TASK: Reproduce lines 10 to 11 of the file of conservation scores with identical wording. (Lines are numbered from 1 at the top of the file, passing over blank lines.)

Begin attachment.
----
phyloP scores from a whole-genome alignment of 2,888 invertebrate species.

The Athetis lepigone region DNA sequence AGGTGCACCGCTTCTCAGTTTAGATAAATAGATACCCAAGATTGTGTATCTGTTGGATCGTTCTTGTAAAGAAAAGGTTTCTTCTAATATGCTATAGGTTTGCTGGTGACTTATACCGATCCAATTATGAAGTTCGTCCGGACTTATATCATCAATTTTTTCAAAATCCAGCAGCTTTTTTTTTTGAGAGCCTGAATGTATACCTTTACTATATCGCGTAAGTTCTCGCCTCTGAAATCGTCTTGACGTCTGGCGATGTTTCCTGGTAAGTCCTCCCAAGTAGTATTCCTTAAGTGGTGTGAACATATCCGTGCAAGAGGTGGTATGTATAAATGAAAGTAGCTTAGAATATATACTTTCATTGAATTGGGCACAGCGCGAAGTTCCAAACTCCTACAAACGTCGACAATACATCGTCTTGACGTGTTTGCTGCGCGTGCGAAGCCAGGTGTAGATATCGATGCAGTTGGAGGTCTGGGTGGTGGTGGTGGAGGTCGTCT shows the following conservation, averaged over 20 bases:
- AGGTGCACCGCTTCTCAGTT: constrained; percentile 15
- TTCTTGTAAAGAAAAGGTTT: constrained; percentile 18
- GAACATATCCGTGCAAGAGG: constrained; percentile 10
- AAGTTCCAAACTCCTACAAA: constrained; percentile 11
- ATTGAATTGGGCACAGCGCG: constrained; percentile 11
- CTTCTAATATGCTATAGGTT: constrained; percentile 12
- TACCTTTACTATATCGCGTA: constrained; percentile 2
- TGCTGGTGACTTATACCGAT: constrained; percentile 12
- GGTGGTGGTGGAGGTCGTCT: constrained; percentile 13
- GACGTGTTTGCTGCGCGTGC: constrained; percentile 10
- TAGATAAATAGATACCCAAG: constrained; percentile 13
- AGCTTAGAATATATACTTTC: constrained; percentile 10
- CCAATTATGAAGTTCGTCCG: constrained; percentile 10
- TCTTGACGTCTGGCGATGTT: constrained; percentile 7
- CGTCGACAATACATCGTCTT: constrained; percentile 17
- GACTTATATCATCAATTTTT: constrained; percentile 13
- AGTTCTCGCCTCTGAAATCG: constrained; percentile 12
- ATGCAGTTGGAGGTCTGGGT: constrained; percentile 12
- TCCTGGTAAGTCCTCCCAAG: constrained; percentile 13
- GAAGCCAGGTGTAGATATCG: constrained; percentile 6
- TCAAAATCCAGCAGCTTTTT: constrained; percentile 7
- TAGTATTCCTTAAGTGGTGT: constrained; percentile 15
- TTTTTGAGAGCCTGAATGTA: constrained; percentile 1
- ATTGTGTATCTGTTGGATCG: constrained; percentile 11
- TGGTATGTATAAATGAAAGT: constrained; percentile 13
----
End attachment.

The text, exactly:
- TGCTGGTGACTTATACCGAT: constrained; percentile 12
- GGTGGTGGTGGAGGTCGTCT: constrained; percentile 13